Parents who want to raise children who are good at solving problems — and who doesn't? — should watch how they hand out praise to their toddlers, researchers said last week.
Praising little ones for their efforts, rather than for being who they are,— helped make them problem-solvers who five years later think success results from hard work, researchers at the University of Chicago and Stanford University said in the journal Child Development.
That means a parent might say, “You worked really hard,” rather than, “You are such a smart girl.” The messages, the researchers said, have different effects, and they influence the way children view the potential for change when they grow older.
Other studies have examined praise with older children, said Elizabeth Gunderson, who is a psychology professor at Temple University but was at U. of C. during the study.
“This study suggests that improving the quality of parents' praise in the toddler years may help children develop the belief that people can change and that challenging tasks provide opportunities to learn,” Gunderson said.
The researchers videotaped 53 toddlers and their parents at their Chicago-area homes. They found different kinds of praise(Praise, by the way, was just 3 percent of the overall utterances, the researchers said.) Five years later, they followed up with the children to check their attitudes toward challenging versus easy tasks, overcoming setbacks and improving.
“Process praise,” or praising the effort, increases persistence because it suggests that effort leads to success. Most of those praises were simple, such as “good job” or “good running,” the researchers said.
“Person praise,” such as “You are such a kind boy,” leads to poorer performance on challenging tasks because he believes the effort won't change his ability.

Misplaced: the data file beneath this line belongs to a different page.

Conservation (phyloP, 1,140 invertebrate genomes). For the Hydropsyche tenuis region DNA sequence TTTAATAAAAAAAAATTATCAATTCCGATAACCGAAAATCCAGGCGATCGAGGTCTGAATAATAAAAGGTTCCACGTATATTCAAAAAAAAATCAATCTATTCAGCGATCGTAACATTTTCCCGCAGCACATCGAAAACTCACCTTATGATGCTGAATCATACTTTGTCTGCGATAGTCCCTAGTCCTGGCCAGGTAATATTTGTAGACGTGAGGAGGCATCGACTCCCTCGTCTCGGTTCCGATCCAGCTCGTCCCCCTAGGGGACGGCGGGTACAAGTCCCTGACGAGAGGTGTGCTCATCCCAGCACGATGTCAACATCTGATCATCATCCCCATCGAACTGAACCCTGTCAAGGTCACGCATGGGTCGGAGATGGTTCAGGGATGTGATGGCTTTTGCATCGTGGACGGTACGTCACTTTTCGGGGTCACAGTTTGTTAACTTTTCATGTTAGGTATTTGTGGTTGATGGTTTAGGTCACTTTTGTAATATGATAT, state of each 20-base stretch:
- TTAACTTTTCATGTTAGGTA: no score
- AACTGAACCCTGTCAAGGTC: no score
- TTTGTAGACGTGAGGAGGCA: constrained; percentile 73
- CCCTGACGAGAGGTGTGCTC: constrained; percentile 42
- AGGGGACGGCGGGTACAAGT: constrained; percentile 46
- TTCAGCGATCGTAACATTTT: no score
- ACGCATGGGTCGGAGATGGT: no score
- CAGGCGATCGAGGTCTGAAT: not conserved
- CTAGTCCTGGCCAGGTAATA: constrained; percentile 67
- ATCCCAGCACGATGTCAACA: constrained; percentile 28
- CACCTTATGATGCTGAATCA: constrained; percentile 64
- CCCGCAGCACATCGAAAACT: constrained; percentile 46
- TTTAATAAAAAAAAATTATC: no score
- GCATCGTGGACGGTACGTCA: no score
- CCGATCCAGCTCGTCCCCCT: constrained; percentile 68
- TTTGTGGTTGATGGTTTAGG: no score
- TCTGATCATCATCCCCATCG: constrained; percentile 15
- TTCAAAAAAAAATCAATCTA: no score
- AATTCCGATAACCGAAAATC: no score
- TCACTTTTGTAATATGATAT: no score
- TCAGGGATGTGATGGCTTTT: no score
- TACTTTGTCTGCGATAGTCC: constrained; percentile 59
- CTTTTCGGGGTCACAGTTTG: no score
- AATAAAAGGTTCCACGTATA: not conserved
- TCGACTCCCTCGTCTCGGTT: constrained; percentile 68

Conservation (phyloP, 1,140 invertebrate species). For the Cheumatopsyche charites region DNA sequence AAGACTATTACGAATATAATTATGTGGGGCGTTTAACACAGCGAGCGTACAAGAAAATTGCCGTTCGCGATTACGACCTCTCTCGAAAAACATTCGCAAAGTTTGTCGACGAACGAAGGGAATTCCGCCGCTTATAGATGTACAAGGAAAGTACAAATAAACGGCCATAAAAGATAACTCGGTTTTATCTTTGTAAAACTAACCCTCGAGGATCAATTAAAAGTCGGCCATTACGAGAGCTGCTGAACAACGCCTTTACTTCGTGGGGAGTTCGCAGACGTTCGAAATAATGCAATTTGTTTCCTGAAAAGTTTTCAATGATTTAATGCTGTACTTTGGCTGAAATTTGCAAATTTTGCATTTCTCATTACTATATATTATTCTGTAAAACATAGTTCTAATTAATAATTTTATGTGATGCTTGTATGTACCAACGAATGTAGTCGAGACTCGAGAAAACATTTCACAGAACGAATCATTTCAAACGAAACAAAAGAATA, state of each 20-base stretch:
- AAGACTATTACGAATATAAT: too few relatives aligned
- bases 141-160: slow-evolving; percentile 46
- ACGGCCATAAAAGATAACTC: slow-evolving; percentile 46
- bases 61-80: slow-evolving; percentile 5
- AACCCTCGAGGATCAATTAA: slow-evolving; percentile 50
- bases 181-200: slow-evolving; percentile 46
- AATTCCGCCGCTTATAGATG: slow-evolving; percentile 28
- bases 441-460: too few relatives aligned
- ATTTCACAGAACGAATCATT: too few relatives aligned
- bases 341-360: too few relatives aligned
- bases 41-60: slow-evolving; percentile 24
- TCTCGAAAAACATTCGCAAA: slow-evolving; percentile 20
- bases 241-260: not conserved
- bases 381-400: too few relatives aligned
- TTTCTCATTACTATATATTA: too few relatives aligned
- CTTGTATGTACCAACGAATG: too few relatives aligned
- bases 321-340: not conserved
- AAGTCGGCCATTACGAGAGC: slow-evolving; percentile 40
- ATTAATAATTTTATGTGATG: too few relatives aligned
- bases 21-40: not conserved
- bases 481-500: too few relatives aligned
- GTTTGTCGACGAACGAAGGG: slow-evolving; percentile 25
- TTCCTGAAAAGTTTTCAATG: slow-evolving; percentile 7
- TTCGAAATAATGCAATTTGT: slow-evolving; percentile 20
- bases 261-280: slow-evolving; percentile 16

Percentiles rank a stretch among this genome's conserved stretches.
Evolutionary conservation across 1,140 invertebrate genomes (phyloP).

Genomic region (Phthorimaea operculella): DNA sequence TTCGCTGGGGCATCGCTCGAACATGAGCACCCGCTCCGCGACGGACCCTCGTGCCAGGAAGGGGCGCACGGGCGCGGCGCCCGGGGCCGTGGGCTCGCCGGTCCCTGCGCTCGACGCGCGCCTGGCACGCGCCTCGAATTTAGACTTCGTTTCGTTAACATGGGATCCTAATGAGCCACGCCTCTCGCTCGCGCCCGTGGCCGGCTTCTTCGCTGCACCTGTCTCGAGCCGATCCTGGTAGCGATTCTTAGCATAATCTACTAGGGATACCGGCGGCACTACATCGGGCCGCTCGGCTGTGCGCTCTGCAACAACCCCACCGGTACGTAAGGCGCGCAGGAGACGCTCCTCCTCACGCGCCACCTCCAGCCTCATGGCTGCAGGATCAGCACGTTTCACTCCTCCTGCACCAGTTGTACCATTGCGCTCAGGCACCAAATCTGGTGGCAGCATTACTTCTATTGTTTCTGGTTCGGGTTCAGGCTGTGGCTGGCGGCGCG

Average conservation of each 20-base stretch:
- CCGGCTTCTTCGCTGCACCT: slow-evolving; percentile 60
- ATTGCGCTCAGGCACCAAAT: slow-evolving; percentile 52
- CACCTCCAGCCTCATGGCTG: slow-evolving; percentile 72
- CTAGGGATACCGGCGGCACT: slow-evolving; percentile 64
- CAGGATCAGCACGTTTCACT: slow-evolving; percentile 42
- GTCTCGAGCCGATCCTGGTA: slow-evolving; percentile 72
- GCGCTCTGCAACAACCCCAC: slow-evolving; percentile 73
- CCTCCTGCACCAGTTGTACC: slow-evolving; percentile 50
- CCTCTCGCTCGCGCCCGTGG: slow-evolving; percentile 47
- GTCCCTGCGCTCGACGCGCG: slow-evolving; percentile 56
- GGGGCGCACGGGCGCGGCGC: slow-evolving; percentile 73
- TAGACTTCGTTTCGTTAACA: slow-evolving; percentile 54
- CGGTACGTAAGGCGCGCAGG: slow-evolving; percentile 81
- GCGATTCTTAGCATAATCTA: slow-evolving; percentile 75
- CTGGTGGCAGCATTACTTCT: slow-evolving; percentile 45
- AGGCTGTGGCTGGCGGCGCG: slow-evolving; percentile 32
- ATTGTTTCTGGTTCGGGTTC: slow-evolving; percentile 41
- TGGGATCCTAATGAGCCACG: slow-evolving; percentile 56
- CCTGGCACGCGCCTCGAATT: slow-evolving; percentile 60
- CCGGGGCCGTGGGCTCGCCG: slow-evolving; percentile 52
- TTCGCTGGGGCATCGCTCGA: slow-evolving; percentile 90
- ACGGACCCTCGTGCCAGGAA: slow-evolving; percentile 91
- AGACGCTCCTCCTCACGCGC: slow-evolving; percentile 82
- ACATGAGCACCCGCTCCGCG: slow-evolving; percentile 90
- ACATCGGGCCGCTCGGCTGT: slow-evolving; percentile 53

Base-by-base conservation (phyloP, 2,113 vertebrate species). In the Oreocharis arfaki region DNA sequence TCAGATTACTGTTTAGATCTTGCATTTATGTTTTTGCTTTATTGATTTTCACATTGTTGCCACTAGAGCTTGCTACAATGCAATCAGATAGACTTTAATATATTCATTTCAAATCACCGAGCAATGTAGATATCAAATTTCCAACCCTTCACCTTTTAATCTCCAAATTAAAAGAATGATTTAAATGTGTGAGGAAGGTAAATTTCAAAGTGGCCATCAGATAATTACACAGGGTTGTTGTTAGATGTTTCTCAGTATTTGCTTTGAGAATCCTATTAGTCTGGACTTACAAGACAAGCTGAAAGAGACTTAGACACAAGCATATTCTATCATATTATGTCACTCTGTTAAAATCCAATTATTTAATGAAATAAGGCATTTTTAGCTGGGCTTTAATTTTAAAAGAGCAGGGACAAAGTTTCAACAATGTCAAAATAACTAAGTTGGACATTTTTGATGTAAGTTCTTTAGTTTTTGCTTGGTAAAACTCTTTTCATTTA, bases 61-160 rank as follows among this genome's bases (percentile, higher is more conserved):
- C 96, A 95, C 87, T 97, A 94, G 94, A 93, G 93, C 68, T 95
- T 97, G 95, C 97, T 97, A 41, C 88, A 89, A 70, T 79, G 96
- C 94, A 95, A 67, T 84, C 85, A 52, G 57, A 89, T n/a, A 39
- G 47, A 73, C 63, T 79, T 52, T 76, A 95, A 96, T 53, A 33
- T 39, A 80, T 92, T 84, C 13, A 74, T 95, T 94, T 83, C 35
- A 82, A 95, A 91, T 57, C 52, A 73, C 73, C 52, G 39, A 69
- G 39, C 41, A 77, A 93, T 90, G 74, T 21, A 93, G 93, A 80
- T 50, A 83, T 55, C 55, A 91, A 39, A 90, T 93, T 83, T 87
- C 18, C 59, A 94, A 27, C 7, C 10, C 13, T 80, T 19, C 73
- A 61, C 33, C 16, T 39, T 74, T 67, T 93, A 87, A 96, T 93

Five years later, the children completed two oral questionnaires that assessed their approach to challenges. The kids who were given more process praise could think of more strategies to overcome setbacks. The recipients of person praise, on the other hand, felt that their traits were not changeable.
The study noted that the research did not establish a causal relationship between the praise and the later beliefs, and suggested that additional research focus on the impact of praise on actual behavior.
One worrisome note, Gunderson said, was that boys got significantly more praise for their efforts than girls, even though the genders received the same amount of overall praise. And at the five-year mark, the boys were more likely to have positive approaches to challenges.
“These results are cause for concern because they suggest that parents may be inadvertently creating the mindset among girls that traits are fixed, leading to decreased motivation and persistence in the face of challenges and setbacks,” Gunderson said.
Another study in the same journal also looked at the way parents treat siblings differently, not just boys or girls. It's probably not a surprise to anyone who has a sibling that parents don't treat all their children the same way.
And that's sometimes a good thing, said researchers from McMaster University and the Universities of Toronto and Rochester. Children don't always have the same needs, they note.
But differential parenting, as it's called, can hurt not just a child who receives negative treatment but all the children in the family. The researchers, who looked at almost 400 families, also found that the more “risks” the parents had, the more likely they'll treat the children more differentially. (Those risks included such things as depression, poverty, household chaos, level of maternal education.)
“In families in which most of (the) resources are devoted to coping with economic stress, depression and/or marital conflict, parents may become less consciously or intentionally equitable and more driven by preferences or child characteristics in their child-rearing efforts,” the researchers wrote.
The study included families with up to four children, with average ages of 2 to 5. Most previous studies looked at pairs of siblings. Information about the families was gathered both by observations in the homes and from the mothers.
The more risk factors, the greater range of the way children were treated. And when kids in a family were treated very differently, all the children had more mental health problems, the researchers said.
“In all likelihood, this occurred because differential parenting sets up a dynamic that is very divisive,” said Jennifer Jenkins, Atkinson chair of early child development and education at the University of Toronto, who led the team.Copyright © 2015, The Baltimore Sun